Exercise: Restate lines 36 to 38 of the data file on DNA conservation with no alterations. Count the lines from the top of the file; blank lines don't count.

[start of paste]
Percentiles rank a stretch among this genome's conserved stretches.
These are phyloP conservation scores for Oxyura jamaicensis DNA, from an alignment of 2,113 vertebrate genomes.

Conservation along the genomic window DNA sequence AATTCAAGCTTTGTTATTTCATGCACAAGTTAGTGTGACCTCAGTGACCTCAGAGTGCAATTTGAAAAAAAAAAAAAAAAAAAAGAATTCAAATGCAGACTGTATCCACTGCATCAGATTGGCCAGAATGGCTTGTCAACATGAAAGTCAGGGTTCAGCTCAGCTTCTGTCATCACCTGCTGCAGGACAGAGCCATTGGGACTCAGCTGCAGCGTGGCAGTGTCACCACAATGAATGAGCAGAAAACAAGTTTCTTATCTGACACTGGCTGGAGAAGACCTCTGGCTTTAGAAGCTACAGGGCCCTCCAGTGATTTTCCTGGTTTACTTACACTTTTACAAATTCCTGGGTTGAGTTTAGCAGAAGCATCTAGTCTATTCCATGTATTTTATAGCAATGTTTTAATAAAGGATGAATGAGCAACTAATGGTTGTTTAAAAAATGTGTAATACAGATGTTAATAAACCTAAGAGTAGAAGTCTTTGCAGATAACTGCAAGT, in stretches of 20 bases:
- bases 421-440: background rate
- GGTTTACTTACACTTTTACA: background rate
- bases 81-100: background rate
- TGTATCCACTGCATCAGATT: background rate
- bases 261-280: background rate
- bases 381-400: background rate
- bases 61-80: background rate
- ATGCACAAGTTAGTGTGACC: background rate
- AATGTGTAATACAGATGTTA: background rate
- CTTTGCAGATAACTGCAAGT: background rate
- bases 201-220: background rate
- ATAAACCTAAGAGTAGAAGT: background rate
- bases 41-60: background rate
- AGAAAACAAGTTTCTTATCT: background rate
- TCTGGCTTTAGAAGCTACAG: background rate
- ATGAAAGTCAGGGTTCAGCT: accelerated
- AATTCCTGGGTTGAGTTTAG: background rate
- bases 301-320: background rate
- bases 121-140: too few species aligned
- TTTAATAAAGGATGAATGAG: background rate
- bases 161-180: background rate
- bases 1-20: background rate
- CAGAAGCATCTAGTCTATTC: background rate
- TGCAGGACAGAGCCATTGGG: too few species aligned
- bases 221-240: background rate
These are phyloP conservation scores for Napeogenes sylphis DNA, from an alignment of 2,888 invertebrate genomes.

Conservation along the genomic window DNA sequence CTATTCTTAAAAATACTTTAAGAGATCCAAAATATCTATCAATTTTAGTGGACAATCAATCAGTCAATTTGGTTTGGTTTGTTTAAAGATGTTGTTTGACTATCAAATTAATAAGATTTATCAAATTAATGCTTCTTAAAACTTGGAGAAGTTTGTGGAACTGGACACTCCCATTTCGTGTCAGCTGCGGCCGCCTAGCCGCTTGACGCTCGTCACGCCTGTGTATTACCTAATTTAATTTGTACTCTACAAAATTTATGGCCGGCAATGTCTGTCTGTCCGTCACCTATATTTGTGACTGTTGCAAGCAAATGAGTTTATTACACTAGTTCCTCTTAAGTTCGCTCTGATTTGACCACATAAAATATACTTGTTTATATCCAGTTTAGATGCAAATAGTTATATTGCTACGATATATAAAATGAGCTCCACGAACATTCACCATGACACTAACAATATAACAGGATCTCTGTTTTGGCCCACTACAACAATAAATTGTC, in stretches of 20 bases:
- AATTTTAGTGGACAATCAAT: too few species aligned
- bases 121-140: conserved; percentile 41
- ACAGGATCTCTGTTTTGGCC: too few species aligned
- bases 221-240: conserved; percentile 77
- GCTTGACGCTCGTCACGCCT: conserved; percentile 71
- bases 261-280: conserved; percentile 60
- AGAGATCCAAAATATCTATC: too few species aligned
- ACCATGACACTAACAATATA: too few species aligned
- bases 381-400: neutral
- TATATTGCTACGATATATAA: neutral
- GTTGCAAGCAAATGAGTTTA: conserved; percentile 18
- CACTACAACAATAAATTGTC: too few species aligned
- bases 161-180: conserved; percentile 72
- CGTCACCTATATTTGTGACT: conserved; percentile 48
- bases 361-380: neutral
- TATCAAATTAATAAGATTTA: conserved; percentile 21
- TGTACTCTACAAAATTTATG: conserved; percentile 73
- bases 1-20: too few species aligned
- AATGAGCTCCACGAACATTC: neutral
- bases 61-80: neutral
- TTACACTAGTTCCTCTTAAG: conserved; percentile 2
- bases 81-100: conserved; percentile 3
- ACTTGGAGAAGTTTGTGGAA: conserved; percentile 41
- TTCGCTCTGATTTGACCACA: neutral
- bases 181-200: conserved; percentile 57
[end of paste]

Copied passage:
- bases 261-280: conserved; percentile 60
- AGAGATCCAAAATATCTATC: too few species aligned
- ACCATGACACTAACAATATA: too few species aligned